Thursday, March 3, 2011

Home Made Lead Hardness Tester for Casting Bullets

Homemade Lead Hardness Tester (click on images for full sized view)

I bought a Lee Hardness Tester, and it was just too hard for my old eyes and shaky hands to use. So, I used what I had around and made one myself.

I have a 1/2 ton arbor press which is perfect as a starting point. Unfortunately, the mechanical advantage ratio was a PIA to calculate because my postal scale only goes to 5 pounds, and the force of the handle alone was more than that. I ended up using cast iron pipe on the back side to counter balance the weight of the handle and used a hanging pan on the end. I just added bullets until I got to the scale limit, and then weighed the bullets, and did the math. (all science is math).

I just checked the force using some better tools. I went online and bought a digital scale off of ebay. Check this out. The scale was only $3.97 including shipping, so I bought 2. I just checked, and they are now only $3.46. No wonder we buy so much stuff from china.

I needed a flat scale instead of a hanging one to measure the force of the scale, so I tool it apart and placed the load sensor assy under the press ram, and measured the force made by a 1 pound weight after I tared for the force of the arm alone.

It seems that the force mechanical ratio is about 18:1.

I ordered 5/32 and 9/32 chromium steel balls from Small Parts on Amazon (about $2-3 per pack of 25) .

The weight I use is cast from lead contaminated with zinc. It weighs more than my scale can measure, but back calculating produces a result of 128.5 lbs of force at the press (including the weight of the handle)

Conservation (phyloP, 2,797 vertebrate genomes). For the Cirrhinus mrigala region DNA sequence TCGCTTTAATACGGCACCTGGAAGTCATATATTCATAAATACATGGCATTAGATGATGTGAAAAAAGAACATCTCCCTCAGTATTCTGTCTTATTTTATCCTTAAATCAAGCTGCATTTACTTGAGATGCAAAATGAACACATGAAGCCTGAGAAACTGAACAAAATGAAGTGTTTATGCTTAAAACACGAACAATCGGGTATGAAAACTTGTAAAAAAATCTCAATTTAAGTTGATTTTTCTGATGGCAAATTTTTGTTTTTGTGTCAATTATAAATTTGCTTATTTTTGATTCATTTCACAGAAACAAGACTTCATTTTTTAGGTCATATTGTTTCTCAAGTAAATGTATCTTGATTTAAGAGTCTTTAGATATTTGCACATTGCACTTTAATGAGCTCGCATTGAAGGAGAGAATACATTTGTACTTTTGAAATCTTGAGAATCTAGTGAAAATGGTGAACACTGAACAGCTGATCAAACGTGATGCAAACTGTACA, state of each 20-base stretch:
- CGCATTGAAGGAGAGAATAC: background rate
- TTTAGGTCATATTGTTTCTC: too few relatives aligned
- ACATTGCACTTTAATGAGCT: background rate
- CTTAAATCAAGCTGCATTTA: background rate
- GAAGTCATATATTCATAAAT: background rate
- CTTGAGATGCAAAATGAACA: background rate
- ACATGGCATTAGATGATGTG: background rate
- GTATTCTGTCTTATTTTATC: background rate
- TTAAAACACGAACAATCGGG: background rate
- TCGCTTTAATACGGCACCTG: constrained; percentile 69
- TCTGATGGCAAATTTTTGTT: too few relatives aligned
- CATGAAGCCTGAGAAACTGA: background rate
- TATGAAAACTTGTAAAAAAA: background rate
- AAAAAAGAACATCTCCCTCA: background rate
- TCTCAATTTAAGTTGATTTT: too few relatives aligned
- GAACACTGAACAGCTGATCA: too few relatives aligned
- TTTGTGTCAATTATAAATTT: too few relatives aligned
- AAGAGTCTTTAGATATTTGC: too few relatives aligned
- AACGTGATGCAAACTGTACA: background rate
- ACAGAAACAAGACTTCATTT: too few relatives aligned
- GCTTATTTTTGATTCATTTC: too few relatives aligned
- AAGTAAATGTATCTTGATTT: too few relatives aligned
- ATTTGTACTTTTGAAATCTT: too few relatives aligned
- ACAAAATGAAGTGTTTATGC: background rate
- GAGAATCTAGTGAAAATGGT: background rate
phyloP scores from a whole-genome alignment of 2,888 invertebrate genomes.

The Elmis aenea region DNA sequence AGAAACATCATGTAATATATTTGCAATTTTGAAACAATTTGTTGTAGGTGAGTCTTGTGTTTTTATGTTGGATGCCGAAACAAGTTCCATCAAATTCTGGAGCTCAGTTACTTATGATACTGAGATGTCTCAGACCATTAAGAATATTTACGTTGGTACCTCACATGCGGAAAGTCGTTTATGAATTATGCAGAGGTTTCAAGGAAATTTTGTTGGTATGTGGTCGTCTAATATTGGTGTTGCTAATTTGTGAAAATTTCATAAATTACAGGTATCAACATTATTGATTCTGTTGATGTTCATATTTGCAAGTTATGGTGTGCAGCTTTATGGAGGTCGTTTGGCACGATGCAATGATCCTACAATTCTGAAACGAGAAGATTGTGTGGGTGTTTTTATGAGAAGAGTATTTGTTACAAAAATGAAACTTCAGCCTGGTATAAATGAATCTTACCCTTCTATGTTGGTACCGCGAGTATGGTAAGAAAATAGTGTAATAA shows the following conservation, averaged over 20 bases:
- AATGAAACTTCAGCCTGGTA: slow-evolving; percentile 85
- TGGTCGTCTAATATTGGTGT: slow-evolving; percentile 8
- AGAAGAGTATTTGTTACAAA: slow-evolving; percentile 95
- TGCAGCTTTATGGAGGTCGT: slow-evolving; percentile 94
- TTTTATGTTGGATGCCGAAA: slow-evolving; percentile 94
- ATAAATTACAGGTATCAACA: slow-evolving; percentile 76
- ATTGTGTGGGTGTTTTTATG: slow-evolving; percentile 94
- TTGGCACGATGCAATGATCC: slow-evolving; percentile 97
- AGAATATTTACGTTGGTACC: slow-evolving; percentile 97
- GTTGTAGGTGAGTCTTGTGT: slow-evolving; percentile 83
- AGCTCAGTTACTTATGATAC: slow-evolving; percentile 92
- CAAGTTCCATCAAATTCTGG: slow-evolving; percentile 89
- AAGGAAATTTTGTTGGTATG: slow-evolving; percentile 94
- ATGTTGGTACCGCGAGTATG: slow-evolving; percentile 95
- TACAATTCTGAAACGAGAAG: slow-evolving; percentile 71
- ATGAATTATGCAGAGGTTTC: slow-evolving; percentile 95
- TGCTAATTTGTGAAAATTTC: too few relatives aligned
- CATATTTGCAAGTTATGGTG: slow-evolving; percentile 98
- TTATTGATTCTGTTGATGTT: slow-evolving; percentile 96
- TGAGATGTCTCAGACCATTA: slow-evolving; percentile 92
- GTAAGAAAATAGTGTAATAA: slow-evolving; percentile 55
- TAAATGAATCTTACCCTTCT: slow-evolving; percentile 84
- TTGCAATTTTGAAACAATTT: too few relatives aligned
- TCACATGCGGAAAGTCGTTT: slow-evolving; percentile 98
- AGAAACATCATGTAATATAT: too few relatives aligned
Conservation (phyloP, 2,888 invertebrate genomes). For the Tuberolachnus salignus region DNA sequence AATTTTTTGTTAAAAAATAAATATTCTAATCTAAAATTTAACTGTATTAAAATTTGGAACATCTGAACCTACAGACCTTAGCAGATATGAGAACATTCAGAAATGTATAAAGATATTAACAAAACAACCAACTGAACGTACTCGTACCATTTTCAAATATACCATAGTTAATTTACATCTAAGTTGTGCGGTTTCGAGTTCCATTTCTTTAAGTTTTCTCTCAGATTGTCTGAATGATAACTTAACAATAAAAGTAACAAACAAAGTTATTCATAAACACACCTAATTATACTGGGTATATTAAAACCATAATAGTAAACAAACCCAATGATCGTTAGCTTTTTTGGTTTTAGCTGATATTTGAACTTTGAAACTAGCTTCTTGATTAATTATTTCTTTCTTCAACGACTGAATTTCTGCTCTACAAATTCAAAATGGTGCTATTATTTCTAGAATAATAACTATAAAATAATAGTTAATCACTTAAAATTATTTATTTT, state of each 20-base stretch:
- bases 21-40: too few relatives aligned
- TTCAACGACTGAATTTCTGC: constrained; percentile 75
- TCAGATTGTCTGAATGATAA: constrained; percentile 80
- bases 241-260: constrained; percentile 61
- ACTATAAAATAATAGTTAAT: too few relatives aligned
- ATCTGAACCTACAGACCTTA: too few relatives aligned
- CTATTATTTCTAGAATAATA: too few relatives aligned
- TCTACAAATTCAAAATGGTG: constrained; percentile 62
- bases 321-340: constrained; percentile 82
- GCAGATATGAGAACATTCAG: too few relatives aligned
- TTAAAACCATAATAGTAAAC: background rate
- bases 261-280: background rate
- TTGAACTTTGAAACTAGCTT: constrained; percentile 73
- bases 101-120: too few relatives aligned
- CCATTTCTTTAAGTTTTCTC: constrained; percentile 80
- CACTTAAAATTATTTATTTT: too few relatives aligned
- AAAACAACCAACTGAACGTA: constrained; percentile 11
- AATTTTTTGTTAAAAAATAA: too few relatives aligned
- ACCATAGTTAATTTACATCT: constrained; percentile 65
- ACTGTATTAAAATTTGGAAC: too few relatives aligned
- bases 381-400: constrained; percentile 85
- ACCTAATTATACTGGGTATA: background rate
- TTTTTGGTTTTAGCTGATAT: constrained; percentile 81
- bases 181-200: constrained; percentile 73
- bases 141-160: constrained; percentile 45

I use a bit of soft bullet lube to "glue" the ball to the test piece, then wipe it off and measure the indentation diameter with calipers.

I plugged the formula into my G2 cell phone, which has the QuickOffice spreadsheet included, and just plug in the indentation diameter and it gives me the hardness. I double checked with the Lee hardness tester, which I will sell. Since 5/32 is the size of the ball in the lee tester, I could use the spreadsheet to replace the chart Lee provides (which does not go below BH 7, so it can't measure pure lead)

I made the spreadsheet on my PC, then copied it to the MicroSHDC card on the G2.

Here is the actual spreadsheet formula entry

BHN = P / {pi * D * 0.5 * [D - sqrt(D*D - d*d)]}

P = the imposed load in kilograms (63.0 kilograms in our example, and it should be approximately one to five times D*D) (13 to 65 kg)
pi = 3.14159
D = the diameter of the ball in millimeters ( 0.143" or 3.63 mm in our example)
d = the diameter of the indentation in millimeters (0.177" or 2.9718 mm in my example)